Voters in the town of Alamo will notice an additional option on their official election ballot this year.
Alamo voters will notice an option to vote to permit retail package stores to sell alcoholic beverages in the Town of Alamo or not to permit retail package stores to sell alcoholic beverages in the Town of Alamo.
In Tennessee, the right to hold a referendum election does not exist unless expressly granted by the state legislature. Four sources of legal authority for holding a referendum in Tennessee are The Tennessee Constitution, The Tennessee Code Annotated, County Charters and Municipal Charters.
The “Retail Package Store Referendum” that is being voted for was called by local citizen petition.
Per the states Liquor Referendum T.C.A codes 57-3-101, 57-4-101 and 57-3-801 in 2014 Public Chapter number 554, a retail package store and wine at retail food store liquor referendum may only be called by petition of registered voters.
For retail package stores, a petition must be signed by 10 percent or more of the registered voters casting a ballot for governor in the last election in the city.
The Alamo mayor and board of alderman encouraged the petition process in a July motion but the Mayor and Board of Alderman simply cannot put something such as this on a ballot. There must be a petition process by the citizens and all codes and policies issued by the state must be met for a petition to reach the ballot during an election.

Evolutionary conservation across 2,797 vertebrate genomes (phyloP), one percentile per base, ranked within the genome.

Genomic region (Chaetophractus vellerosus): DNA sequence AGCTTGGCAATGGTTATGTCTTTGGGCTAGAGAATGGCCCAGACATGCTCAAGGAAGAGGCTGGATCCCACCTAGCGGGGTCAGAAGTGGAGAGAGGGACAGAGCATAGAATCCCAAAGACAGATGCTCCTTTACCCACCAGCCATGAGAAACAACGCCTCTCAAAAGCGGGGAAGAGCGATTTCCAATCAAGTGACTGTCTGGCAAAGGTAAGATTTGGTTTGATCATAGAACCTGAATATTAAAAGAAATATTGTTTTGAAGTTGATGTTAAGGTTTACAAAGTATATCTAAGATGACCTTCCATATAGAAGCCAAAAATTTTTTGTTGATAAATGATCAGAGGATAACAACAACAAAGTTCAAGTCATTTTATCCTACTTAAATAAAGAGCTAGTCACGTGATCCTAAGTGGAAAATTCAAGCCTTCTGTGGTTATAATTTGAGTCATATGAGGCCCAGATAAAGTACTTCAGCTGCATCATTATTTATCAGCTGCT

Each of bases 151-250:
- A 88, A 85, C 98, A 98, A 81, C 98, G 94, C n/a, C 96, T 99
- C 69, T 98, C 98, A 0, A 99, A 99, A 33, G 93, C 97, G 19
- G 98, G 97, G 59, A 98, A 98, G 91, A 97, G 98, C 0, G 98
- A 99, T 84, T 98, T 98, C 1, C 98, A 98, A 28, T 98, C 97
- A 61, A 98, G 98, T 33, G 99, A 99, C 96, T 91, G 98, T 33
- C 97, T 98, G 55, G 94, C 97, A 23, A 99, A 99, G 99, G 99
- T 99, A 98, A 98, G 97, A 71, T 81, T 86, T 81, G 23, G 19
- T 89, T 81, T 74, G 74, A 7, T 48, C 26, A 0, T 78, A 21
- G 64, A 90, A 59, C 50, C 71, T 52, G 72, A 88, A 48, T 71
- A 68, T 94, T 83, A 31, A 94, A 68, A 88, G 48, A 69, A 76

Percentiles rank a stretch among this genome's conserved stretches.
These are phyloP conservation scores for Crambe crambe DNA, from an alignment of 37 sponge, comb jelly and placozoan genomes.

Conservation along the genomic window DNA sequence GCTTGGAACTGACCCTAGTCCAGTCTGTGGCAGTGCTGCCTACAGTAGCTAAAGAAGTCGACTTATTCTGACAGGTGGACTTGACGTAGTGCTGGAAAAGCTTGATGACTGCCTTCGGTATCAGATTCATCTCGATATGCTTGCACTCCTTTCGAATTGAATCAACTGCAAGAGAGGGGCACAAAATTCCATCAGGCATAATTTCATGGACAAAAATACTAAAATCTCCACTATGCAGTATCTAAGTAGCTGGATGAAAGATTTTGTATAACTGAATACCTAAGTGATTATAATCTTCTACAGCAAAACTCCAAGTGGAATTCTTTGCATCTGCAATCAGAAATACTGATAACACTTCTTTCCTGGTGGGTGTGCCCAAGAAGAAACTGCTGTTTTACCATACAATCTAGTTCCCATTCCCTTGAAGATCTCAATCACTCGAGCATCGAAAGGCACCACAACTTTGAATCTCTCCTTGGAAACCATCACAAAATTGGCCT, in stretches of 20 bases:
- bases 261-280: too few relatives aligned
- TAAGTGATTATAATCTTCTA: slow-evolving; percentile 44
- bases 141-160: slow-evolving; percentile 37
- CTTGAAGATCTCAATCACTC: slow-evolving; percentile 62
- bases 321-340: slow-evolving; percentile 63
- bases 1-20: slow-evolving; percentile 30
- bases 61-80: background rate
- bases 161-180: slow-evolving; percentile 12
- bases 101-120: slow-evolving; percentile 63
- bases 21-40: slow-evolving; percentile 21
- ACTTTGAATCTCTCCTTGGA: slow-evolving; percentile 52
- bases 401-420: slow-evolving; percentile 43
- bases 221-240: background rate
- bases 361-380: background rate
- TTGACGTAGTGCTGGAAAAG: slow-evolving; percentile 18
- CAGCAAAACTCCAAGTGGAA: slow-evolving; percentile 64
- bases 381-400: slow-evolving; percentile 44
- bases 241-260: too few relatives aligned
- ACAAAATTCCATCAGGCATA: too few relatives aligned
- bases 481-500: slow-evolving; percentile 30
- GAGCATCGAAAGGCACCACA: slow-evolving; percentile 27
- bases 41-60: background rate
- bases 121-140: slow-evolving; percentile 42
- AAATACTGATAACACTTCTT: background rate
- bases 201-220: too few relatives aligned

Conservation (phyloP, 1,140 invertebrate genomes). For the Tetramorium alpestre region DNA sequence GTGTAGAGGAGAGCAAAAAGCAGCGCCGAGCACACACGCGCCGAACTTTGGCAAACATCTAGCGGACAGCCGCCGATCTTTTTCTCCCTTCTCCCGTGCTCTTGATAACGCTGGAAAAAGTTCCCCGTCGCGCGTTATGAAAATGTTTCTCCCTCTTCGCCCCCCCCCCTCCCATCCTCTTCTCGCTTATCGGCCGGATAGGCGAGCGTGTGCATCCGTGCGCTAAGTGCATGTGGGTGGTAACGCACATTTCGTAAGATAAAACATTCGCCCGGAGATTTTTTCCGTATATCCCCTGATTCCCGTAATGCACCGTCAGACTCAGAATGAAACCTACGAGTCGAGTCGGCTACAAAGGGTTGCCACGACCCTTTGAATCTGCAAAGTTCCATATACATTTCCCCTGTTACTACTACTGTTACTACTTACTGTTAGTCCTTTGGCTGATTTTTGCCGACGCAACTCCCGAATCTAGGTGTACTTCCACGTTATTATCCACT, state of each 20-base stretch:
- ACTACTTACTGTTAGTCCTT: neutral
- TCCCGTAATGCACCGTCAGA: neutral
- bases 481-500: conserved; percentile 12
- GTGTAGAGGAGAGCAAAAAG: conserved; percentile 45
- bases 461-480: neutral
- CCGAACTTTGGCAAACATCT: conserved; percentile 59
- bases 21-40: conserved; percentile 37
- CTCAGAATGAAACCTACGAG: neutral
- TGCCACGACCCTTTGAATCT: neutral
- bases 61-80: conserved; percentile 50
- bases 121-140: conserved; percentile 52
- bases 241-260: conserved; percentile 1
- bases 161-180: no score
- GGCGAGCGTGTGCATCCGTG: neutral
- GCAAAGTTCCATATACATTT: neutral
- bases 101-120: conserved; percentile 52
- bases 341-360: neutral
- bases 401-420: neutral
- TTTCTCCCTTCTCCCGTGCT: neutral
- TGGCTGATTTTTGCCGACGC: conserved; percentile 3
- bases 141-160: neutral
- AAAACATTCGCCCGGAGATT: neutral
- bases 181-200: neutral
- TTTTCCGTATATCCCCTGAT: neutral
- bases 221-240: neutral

“It’s a good thing for the citizens to decide this,” said Mayor John Avery Emison.
The Crockett County Election Commission determined the qualifications of the state were met by the petition with a minimum of 10 percent of registered voters from the governors’ election in Alamo.
It is important to note that while the county and city governments currently issue beer license’s, the referendum being voted on specifically pertains to wine and spirits. Only the Tennessee Alcohol and Beverage Commission may issue licensure for the sell of wine and spirits.
If the Liquor Referendum does pass in the election, the Mayor and Board of Aldermen will then approach any changes that need to by made based off of advice from the University of Tennessee Municipal Technical Advisory Service (MTAS).
Ordinance adoption procedure and zoning for businesses that would sell liquor will need to be addressed.
Mayor Emison advises, “If the referendum passes, it would likely take a minimum of three months or so to do everything locally that needs to be done before a business could proceed.”
Aside from local ordinances and zoning, any business opening would also have to go through the TABC licensing process before a store would be able to open in Alamo.